The Final Girls
Here is an interesting premise, and for once they didn’t totally screw it up. I think it could have been better … but first, here’s what we got:
Max (short for Maxine, I guess) is the daughter of Amanda, a washed-up “scream queen” from the ‘80s, who starred in one cult slasher movie, Camp Bloodbath. Mom died in a car crash three years ago, and now Max is going to a screening of the movie. The theater catches fire and she and some friends escape by cutting a hole in the screen and jumping through. When they wake up, they are in the movie.
One point that is made is that these films follow a formula as rigid as a Shakespearean sonnet. You know, iambic pentameter, fourteen lines, rhyme scheme ABAB. With slasher films there is the cast: the not-too-bright Jock and his stupid Hot Babe, the Nerd, the Wisecracker, the Studious Girl, and a few others. Pick three from column A and two from column B. Then there is the Final Girl, the last one left standing who in the end fights Jason-Freddie-Leatherface and wins. She must be a virgin. Anyone who fucks, and/or the girl who gets topless, must die. And so forth.
They quickly figure out their plight when a yellow VW van drives up and a scene from the movie is played out. Then 93 minutes later, the van drives up again and the scene plays again. 93 minutes is the run time of Camp Bloodbath, and they can’t escape the van. No matter where they go, that van will appear around a curve and offer them a ride to the camp. They get aboard.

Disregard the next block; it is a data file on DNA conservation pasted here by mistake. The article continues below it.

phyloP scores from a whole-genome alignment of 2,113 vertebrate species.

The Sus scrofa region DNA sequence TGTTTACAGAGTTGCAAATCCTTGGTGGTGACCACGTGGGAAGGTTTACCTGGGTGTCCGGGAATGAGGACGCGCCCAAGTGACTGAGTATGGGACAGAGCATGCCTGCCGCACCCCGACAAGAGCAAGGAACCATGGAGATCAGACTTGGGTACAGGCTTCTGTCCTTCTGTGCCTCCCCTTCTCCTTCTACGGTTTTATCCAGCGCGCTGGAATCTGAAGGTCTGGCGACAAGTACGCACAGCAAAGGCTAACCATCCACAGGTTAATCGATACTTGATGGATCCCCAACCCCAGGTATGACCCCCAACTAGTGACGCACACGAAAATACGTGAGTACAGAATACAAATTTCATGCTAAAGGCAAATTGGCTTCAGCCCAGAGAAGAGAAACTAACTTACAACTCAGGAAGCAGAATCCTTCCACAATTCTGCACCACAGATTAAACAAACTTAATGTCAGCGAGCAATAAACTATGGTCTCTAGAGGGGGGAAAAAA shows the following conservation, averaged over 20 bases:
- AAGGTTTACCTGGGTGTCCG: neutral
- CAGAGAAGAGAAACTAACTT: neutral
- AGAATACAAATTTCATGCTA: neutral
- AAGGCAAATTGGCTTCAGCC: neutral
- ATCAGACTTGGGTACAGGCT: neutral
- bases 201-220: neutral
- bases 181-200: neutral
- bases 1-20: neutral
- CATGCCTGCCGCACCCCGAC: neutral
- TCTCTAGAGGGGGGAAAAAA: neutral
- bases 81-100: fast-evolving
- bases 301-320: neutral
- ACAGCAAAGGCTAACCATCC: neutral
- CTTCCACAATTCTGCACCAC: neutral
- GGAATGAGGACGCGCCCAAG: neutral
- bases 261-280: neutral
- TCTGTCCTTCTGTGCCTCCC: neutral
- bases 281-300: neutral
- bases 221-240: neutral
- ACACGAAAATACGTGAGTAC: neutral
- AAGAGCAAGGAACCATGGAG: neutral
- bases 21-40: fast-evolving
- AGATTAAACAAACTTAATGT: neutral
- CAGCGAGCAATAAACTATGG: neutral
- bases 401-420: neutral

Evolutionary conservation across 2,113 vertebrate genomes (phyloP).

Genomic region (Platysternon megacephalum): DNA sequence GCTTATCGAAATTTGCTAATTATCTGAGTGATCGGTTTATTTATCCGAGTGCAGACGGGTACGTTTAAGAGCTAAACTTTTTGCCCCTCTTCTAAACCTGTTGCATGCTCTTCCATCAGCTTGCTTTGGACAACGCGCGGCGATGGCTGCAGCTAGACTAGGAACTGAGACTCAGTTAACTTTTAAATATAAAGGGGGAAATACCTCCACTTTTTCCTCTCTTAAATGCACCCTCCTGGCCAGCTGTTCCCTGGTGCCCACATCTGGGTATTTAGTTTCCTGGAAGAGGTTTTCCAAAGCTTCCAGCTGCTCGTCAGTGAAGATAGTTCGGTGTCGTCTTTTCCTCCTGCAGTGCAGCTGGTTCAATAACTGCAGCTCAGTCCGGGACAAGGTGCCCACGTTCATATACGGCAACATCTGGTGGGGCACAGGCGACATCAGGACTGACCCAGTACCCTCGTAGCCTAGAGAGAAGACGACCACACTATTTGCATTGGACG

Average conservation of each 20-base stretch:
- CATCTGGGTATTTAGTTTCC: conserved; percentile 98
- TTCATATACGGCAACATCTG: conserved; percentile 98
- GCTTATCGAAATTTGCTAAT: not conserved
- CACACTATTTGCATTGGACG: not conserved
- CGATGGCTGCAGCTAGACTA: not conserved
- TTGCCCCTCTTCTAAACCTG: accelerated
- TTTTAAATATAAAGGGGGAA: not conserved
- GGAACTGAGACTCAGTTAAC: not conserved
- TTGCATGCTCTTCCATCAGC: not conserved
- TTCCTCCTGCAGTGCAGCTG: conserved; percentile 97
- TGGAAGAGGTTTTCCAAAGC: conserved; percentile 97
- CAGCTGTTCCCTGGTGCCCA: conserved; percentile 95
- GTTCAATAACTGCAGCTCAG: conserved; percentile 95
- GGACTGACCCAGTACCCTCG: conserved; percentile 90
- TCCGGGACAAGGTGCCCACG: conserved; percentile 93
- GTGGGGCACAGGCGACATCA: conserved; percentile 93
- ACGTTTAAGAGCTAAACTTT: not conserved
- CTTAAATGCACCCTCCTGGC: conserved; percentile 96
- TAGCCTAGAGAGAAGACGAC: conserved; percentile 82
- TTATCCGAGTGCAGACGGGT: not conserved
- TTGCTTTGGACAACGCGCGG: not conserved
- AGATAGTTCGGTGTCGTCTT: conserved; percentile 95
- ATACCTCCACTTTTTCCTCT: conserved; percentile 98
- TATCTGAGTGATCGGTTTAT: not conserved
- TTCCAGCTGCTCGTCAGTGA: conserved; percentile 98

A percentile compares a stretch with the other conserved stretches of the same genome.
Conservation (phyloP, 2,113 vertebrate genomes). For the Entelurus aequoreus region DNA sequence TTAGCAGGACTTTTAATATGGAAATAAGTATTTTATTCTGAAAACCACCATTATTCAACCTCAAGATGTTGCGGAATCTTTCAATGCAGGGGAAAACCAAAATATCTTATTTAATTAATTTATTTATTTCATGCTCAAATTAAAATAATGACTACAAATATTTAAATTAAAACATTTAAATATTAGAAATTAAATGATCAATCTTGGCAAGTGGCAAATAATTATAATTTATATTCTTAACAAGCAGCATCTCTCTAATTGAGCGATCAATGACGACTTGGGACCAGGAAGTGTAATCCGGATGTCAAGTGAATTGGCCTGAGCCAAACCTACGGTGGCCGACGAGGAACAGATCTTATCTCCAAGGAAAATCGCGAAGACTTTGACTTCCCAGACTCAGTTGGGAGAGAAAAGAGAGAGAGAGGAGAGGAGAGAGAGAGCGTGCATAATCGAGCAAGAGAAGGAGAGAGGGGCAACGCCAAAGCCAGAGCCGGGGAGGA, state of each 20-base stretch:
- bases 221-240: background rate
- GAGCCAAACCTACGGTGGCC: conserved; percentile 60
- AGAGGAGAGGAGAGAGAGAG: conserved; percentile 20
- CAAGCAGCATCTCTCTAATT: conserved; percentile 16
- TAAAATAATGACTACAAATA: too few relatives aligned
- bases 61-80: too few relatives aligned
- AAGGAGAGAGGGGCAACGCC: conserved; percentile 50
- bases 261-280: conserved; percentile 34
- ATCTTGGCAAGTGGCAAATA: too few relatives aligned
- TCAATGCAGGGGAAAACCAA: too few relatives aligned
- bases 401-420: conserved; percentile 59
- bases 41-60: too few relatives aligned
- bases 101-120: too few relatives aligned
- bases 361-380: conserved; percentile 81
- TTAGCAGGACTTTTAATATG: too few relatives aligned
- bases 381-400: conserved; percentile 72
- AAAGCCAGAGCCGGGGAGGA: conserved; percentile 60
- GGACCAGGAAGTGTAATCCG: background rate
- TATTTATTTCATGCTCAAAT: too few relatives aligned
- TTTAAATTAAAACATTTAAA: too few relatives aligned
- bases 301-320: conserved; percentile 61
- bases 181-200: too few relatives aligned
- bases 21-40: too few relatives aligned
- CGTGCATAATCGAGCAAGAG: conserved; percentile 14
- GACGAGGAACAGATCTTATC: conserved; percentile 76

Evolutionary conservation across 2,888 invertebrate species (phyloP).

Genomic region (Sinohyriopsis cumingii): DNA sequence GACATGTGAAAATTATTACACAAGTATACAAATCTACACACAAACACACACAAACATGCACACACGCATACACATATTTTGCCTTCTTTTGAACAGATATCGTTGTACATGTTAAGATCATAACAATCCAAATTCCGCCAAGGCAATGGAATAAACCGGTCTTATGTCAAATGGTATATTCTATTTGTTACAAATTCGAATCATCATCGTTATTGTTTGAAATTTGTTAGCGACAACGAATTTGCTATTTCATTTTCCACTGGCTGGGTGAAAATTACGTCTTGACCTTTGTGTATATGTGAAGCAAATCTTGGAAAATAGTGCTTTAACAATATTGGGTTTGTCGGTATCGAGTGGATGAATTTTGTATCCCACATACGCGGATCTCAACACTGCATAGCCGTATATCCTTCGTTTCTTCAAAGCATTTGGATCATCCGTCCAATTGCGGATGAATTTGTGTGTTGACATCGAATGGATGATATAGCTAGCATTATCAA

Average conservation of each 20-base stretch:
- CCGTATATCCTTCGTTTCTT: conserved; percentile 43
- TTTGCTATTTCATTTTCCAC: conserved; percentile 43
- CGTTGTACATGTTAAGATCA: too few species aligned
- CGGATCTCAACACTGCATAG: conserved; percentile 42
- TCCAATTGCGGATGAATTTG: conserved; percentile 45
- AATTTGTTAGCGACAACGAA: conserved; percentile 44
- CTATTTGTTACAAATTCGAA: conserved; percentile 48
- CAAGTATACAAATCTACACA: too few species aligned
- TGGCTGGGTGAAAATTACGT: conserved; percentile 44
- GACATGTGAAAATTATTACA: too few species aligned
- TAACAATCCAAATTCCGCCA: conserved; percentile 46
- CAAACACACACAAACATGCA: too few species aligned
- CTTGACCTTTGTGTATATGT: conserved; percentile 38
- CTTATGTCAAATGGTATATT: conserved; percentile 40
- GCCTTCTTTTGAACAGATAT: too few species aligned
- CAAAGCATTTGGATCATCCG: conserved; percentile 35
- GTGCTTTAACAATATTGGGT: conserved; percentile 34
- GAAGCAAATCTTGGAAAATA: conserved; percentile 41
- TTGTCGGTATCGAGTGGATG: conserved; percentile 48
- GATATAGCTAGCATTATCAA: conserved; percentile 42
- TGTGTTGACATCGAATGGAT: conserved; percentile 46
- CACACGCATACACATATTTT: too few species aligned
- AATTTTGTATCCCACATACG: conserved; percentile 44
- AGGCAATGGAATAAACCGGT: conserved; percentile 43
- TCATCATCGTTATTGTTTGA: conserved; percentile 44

A lot of the rest is really clever. When there is a flashback showing how Billy became a deranged killer, they find themselves in black and white. Sometimes there is a spooky narration over the action. At the end, the huge credits appear coming over the horizon …
Max naturally finds it hard to deal with the ghost of her mother, who is actually the character of “Nancy.” And it all, surprisingly, gets rather emotional. I mean, I’ve never seen a slasher movie (and I admit, I haven’t seen many) where I gave a shit what happened to any of the people on the screen. They were just cardboard cutouts full of Karo syrup “blood,” with about the same emotional investment as I would have for a silhouette target at a firing range. They do a reasonably good job of it, but I think, in the end, it was a mistake. I’d have enjoyed it more if they had played it all strictly for laughs. I’m not saying there weren’t laughs here, but there could have been more if they had not gone the pathos route.
Such as … why not have boom mikes coming into the picture now and then? Or camera pans to reveal that there is no fourth wall on the set? We could glimpse the director and the crew, maybe even the writer as he scribbles and things come into being. Rain machines and fog machines, make-up people rigging blood bags … could have been pretty funny. Just a thought.